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Mere Mention in Suicide Note Insufficient for Abetment Charge: Supreme Court.

Vikas Chandra v. State of Uttar Pradesh & Anr.

Case No.: Criminal Appeal No.__________ of 2024 (Arising out of SLP (Crl.) No.1196/2018).

Date: February 22, 2024.

Court: Supreme Court of India.

Quorum: Hon’ble J. C.T. Ravikumar, J. Rajesh Bindal.

Facts of the Case:

The case concerns the death by suicide of Brijesh Chandra, father of the appellant Vikas Chandra. Brijesh Chandra was a retired military man working as a security guard at Mandi Samiti, Puwaya. The respondent Ram Babu Sharma was the Secretary of the Mandi Samiti at the time.

According to the complaint filed by Vikas Chandra, his father’s salary from March 2004 to August 2004 and September 2004 onwards was not paid. On October 12, 2004, when Brijesh Chandra requested the release of his salary, Ram Babu Sharma allegedly told him: “I will see that how will you get your salary and who will help you in getting your salary, I will bring out your military-man-ship and either you die or your children, but I do not care, get out of here, why you do not take poison”.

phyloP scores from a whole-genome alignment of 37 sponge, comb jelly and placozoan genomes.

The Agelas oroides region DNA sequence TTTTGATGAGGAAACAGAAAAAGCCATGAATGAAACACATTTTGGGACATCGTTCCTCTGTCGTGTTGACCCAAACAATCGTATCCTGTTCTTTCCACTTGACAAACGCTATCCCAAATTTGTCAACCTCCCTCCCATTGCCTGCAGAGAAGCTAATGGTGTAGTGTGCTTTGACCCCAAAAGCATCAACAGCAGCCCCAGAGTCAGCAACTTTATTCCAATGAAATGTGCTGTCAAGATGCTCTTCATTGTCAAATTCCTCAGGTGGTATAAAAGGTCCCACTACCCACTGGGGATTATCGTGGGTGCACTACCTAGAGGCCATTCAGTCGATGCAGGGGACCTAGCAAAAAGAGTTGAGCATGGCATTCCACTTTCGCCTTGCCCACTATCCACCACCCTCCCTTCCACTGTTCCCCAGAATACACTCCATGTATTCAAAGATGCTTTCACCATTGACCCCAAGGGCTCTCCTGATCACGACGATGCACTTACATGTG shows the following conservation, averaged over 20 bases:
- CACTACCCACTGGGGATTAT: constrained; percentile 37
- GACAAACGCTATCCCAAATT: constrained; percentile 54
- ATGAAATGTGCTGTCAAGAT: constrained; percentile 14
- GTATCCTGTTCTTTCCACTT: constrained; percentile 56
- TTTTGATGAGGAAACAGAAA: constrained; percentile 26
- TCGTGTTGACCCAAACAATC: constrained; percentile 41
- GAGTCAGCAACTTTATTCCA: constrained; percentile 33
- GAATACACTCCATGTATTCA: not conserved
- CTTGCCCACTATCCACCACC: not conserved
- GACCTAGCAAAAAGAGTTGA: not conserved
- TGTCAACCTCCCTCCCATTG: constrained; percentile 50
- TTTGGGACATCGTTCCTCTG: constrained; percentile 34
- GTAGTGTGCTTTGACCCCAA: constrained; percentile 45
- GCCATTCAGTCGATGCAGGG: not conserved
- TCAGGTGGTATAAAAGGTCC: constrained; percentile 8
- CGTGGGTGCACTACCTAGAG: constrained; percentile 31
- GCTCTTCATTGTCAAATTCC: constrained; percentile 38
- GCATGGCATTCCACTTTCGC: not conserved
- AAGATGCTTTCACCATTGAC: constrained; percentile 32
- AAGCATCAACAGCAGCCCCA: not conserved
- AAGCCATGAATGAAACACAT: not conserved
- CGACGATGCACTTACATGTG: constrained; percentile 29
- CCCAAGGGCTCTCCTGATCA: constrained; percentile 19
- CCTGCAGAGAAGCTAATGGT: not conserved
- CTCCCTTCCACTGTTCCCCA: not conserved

On October 23, 2004, Brijesh Chandra committed suicide by consuming poison in the office of Sub-Mandi, Alhaganj, where he was working at the time. He left a suicide note allegedly attributing responsibility for his suicide to Ram Babu Sharma.

Initially, the complainant approached the court of the Judicial Magistrate, but the complaint was not forwarded for investigation under Section 156(3) of the Criminal Procedure Code (CrPC). The matter was taken up in revision and eventually to the High Court. Based on the High Court’s orders, an FIR was registered under Section 306 of the Indian Penal Code (IPC) for abetment of suicide.

After investigation, the police filed a closure report. The Magistrate did not accept this report and conducted an inquiry under Section 202 CrPC based on a protest petition filed by the complainant. Subsequently, the Magistrate issued summons to Ram Babu Sharma to face trial for the offense under Section 306 IPC.

Ram Babu Sharma challenged this summons order in the High Court under Section 482 CrPC. The High Court quashed the summons order, leading to the present appeal before the Supreme Court.

Legal Issues:

Whether the High Court erred in quashing the summons issued against the respondent?

Whether the High Court exceeded the settled guidelines and parameters for exercising power under Section 482 CrPC?